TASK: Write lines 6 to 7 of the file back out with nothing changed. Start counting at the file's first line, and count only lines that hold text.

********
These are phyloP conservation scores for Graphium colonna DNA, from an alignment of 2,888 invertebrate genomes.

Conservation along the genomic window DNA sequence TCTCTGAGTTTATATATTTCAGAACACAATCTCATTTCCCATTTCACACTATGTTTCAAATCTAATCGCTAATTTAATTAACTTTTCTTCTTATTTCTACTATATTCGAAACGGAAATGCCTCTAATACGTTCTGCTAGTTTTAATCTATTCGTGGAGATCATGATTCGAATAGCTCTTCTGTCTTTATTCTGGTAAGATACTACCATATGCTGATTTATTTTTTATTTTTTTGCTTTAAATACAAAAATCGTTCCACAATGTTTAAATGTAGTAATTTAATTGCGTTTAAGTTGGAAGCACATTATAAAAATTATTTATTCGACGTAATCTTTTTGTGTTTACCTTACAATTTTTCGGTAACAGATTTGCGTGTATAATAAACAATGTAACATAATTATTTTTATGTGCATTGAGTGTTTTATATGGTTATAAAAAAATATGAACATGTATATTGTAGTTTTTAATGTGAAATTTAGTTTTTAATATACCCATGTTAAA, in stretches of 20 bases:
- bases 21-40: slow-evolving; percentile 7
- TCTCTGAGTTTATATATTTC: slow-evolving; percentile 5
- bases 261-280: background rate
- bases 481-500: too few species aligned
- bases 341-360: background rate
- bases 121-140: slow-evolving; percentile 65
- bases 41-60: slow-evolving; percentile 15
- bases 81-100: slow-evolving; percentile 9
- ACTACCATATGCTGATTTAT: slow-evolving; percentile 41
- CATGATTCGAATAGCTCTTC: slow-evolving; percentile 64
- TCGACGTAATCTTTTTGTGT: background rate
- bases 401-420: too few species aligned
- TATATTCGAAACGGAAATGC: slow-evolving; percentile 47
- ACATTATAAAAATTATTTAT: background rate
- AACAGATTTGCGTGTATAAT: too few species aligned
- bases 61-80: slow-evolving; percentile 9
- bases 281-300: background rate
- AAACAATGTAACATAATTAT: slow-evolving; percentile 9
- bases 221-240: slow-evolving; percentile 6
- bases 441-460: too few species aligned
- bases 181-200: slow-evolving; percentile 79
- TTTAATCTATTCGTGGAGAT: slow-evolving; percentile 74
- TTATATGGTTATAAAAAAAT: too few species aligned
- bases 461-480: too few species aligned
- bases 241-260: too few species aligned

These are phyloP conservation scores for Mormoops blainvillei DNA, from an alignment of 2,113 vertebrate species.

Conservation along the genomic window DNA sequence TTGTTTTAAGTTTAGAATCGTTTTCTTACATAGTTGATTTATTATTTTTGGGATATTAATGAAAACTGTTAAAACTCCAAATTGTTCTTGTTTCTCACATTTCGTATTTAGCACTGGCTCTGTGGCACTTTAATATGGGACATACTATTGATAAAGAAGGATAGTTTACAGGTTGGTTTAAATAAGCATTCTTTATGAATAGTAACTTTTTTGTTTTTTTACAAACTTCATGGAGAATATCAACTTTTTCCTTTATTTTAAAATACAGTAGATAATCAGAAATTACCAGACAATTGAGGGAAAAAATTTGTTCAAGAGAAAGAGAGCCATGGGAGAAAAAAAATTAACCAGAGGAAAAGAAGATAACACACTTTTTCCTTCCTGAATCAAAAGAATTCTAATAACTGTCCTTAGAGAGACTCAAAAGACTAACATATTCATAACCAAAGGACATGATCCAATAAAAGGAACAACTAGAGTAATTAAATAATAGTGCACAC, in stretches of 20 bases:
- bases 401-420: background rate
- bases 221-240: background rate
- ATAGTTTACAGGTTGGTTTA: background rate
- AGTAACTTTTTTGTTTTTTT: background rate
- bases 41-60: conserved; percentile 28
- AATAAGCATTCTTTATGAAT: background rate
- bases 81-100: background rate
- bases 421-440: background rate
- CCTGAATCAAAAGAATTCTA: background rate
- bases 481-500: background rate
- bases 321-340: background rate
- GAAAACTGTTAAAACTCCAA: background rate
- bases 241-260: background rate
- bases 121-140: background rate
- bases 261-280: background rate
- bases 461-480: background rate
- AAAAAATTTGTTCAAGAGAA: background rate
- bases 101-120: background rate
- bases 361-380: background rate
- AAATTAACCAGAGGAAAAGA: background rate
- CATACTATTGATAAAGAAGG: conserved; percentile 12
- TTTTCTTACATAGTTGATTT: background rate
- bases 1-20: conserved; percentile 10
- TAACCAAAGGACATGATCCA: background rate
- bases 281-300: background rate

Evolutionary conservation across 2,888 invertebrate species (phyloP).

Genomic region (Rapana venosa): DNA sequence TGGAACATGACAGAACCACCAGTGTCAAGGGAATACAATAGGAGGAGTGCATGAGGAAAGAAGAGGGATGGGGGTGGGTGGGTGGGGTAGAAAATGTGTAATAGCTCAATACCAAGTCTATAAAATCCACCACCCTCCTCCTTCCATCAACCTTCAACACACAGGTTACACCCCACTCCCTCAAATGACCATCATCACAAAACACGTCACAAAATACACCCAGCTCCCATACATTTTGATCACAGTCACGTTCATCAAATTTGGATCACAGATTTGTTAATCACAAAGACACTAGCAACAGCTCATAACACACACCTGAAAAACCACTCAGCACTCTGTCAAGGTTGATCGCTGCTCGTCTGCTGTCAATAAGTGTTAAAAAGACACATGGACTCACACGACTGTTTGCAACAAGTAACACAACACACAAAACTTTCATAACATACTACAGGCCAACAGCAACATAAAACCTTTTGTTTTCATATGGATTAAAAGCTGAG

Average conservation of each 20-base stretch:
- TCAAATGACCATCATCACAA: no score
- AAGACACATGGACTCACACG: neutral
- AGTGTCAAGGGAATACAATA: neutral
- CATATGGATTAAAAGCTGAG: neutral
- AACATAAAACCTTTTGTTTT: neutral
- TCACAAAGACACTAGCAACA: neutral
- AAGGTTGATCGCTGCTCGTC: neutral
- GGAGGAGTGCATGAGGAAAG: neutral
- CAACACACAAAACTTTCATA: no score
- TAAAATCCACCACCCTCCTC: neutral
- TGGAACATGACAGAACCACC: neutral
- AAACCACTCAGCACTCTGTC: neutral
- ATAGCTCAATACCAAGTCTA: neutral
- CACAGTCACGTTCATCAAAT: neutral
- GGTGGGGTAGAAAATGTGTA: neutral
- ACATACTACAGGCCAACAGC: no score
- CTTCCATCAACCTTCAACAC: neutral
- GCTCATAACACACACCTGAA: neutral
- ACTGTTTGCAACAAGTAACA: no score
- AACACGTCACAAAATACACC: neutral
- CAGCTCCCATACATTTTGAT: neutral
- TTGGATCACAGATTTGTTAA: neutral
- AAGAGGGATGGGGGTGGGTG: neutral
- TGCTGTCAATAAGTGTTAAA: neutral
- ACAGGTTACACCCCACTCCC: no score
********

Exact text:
- bases 481-500: too few species aligned
- bases 341-360: background rate